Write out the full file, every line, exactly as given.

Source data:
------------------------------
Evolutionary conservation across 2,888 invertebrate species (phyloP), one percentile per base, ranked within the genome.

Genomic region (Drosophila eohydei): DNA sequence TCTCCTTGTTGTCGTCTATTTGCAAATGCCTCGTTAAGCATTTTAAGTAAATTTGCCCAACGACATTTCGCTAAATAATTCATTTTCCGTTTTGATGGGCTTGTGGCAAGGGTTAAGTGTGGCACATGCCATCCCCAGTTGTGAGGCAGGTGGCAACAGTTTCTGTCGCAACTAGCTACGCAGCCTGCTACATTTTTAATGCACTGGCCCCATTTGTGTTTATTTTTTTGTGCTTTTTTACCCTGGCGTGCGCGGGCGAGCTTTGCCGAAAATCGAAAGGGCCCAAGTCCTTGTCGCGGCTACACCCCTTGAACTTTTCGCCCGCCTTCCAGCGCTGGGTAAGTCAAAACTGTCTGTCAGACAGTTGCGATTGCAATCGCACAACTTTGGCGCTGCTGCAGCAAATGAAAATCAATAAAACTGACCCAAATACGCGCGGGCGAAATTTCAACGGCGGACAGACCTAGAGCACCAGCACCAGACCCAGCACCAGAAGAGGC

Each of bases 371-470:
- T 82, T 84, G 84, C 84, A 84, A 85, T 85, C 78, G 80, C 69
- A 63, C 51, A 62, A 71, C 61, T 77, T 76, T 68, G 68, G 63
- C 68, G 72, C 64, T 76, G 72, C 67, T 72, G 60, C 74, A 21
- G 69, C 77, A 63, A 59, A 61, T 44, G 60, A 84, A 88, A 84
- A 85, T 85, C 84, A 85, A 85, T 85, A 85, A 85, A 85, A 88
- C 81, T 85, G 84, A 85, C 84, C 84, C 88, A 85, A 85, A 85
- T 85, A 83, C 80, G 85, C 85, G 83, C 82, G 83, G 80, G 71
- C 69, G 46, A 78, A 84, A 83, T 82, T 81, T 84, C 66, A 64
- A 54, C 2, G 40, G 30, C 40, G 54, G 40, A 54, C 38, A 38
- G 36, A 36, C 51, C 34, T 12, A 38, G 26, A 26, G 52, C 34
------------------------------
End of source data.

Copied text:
Evolutionary conservation across 2,888 invertebrate species (phyloP), one percentile per base, ranked within the genome.

Genomic region (Drosophila eohydei): DNA sequence TCTCCTTGTTGTCGTCTATTTGCAAATGCCTCGTTAAGCATTTTAAGTAAATTTGCCCAACGACATTTCGCTAAATAATTCATTTTCCGTTTTGATGGGCTTGTGGCAAGGGTTAAGTGTGGCACATGCCATCCCCAGTTGTGAGGCAGGTGGCAACAGTTTCTGTCGCAACTAGCTACGCAGCCTGCTACATTTTTAATGCACTGGCCCCATTTGTGTTTATTTTTTTGTGCTTTTTTACCCTGGCGTGCGCGGGCGAGCTTTGCCGAAAATCGAAAGGGCCCAAGTCCTTGTCGCGGCTACACCCCTTGAACTTTTCGCCCGCCTTCCAGCGCTGGGTAAGTCAAAACTGTCTGTCAGACAGTTGCGATTGCAATCGCACAACTTTGGCGCTGCTGCAGCAAATGAAAATCAATAAAACTGACCCAAATACGCGCGGGCGAAATTTCAACGGCGGACAGACCTAGAGCACCAGCACCAGACCCAGCACCAGAAGAGGC

Each of bases 371-470:
- T 82, T 84, G 84, C 84, A 84, A 85, T 85, C 78, G 80, C 69
- A 63, C 51, A 62, A 71, C 61, T 77, T 76, T 68, G 68, G 63
- C 68, G 72, C 64, T 76, G 72, C 67, T 72, G 60, C 74, A 21
- G 69, C 77, A 63, A 59, A 61, T 44, G 60, A 84, A 88, A 84
- A 85, T 85, C 84, A 85, A 85, T 85, A 85, A 85, A 85, A 88
- C 81, T 85, G 84, A 85, C 84, C 84, C 88, A 85, A 85, A 85
- T 85, A 83, C 80, G 85, C 85, G 83, C 82, G 83, G 80, G 71
- C 69, G 46, A 78, A 84, A 83, T 82, T 81, T 84, C 66, A 64
- A 54, C 2, G 40, G 30, C 40, G 54, G 40, A 54, C 38, A 38
- G 36, A 36, C 51, C 34, T 12, A 38, G 26, A 26, G 52, C 34